Posted by: hobbesonafob | August 1, 2009

Centralizing the Taliban

Al Jazeera has recently published an article that has captured my attention: The article reports that a “Taliban code of conduct” has been supposedly printed by the Taliban:

Al Jazeera has obtained a copy of the book, which further indicates that Mullah Omar, the movement’s leader, wants to centralise its operations…The book, with 13 chapters and 67 articles, lays out what one of the most secretive organisations in the world today, can and cannot do…The book makes it clear that it is the duty of every fighter to win over the local population…The book appears to be an attempt to bring all Taliban fighters under Mullah Omar’s control..”The mujahideen have to behave well and show proper treatment to the nation, in order to bring the hearts of civilian Muslims closer to them.”…”The mujahideen must avoid discrimination based on tribal roots, language or geographic background.”

Here’s the video

There are a few interesting points from this report. The first point I would like to address is that Mullah Omar is attempting to centralize the organization known as the Taliban  (if I remain vague as to who the “Taliban” is composed of, it is because I really don’t know myself – too many splinter groups and too little knowledge on my part).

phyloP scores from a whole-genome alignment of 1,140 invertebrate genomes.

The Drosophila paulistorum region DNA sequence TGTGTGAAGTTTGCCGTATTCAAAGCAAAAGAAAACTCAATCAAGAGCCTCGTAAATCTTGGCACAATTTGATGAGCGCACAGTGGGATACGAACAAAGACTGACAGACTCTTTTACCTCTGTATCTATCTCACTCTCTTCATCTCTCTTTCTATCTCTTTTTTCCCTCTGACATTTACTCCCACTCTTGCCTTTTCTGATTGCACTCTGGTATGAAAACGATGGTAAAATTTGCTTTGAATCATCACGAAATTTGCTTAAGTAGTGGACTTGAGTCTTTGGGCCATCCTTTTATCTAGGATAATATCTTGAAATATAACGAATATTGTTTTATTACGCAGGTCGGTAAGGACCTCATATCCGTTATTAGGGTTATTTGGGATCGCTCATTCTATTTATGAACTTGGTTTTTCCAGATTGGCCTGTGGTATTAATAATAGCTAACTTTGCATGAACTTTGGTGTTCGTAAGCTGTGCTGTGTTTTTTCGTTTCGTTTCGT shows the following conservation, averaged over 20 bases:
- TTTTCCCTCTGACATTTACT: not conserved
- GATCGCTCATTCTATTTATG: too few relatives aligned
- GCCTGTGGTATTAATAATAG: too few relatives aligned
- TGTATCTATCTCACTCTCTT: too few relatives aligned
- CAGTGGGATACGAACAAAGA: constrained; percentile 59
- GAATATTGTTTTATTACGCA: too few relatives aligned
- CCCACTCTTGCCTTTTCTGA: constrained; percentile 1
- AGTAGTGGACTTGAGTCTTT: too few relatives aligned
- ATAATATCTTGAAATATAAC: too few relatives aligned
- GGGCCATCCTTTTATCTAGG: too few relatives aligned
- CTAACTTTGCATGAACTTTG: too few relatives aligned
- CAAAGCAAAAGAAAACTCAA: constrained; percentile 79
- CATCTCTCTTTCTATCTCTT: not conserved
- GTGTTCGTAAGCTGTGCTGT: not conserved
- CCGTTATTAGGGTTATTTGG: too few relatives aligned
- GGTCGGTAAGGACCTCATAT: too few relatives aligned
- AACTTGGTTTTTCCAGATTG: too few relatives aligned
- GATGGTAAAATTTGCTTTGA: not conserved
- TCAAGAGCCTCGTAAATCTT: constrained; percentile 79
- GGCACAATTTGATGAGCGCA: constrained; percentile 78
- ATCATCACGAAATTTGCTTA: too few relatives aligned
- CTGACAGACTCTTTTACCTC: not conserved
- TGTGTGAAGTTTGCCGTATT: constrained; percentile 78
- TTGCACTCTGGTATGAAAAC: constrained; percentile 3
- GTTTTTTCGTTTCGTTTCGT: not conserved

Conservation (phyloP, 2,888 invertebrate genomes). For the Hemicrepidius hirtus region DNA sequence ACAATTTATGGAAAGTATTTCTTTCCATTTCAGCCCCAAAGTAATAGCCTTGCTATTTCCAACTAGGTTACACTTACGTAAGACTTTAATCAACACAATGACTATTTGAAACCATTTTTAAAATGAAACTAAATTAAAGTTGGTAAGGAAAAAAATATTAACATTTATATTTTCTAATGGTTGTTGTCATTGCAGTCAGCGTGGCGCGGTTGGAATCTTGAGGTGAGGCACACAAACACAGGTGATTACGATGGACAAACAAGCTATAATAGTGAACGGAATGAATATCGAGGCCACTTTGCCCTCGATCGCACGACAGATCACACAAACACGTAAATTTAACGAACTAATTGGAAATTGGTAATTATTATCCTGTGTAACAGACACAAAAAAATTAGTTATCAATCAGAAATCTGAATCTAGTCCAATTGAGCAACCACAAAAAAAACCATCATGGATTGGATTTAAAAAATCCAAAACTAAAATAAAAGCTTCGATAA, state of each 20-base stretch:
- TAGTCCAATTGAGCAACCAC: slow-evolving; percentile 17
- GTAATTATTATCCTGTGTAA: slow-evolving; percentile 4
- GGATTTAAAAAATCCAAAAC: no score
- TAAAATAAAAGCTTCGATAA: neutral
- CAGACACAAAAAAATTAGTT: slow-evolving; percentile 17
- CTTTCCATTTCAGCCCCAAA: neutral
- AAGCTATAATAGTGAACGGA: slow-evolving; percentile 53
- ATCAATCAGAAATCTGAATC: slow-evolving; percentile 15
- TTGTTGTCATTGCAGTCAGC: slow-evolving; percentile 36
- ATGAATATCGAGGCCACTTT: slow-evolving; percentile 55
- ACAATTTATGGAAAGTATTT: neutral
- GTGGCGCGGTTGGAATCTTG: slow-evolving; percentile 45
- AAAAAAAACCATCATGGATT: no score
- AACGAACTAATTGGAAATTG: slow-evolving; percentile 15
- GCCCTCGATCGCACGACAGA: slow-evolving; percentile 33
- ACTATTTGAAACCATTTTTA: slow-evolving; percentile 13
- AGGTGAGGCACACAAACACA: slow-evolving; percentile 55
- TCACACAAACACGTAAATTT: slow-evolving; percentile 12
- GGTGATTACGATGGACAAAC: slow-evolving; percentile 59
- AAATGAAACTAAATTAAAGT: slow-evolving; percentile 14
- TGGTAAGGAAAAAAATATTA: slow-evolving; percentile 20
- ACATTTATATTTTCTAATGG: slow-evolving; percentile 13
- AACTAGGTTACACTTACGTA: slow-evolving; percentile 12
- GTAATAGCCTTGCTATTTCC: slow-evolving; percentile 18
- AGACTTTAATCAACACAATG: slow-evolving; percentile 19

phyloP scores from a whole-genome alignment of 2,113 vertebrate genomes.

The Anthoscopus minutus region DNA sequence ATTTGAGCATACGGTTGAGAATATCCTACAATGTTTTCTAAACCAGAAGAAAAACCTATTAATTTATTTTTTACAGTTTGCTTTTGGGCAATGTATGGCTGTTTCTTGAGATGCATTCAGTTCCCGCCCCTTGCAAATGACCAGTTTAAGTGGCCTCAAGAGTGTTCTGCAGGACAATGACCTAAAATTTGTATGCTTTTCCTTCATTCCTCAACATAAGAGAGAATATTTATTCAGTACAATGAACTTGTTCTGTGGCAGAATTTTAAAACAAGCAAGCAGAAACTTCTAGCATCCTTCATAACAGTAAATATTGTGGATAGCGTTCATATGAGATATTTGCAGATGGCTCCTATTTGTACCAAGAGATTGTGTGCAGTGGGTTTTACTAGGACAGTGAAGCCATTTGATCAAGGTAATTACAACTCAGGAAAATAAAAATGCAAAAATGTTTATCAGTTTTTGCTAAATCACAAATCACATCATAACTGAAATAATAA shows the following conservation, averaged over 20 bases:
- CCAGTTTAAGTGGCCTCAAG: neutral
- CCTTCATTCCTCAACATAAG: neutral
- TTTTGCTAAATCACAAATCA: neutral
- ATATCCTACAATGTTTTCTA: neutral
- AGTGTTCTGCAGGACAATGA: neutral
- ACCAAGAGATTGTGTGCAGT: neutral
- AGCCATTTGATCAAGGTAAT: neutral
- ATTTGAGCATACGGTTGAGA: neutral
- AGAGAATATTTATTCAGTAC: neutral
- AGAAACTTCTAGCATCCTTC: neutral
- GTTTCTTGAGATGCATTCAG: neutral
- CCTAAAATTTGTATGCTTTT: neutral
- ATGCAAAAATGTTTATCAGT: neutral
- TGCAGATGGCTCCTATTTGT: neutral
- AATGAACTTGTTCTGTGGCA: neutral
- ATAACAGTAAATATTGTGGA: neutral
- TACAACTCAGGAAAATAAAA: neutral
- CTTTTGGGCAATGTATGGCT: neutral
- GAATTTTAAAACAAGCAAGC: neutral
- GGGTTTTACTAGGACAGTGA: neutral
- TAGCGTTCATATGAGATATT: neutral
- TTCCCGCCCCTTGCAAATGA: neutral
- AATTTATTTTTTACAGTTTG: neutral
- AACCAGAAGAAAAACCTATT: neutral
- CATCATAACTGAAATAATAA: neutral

The video on Al Jazeera reports that it is now forbidden to create new battalions of fighters, and “unofficial groups” that refuse to join the “formal structure” should be disbanded. It could be possible that Mullah Omar is attempting to position himself in a post-NATO intervention Afghanistan. Mullah Omar may have realized how diaphanous the state really is.

As well, the book discourages individuals from suicide bombing “lower and useless targets” and that civilian casualties should be avoided. Another interesting highlight from the book is that “Releasing prisoners in exchange for money is strictly prohibited.”

It seems that most of theses “edicts” are either for greater control over the organization or relate to winning the hearts and minds of the population. If this document is acted upon, it is safe to say that the Taliban are now initiating or aspiring to initiate their own population-centric strategies (although I sure this new branding won’t fly for other ethnicities in Afghanistan).

I wonder what happens when multiple groups compete for the hearts and minds of a population. I think part of the battle for both sides will be constructing narratives that the population will believe in: and a comparison of the general narratives for NATO, the GoA, and for the Taliban are in order.



  1. Seems that Gringo Lost found the AJ article interesting too:

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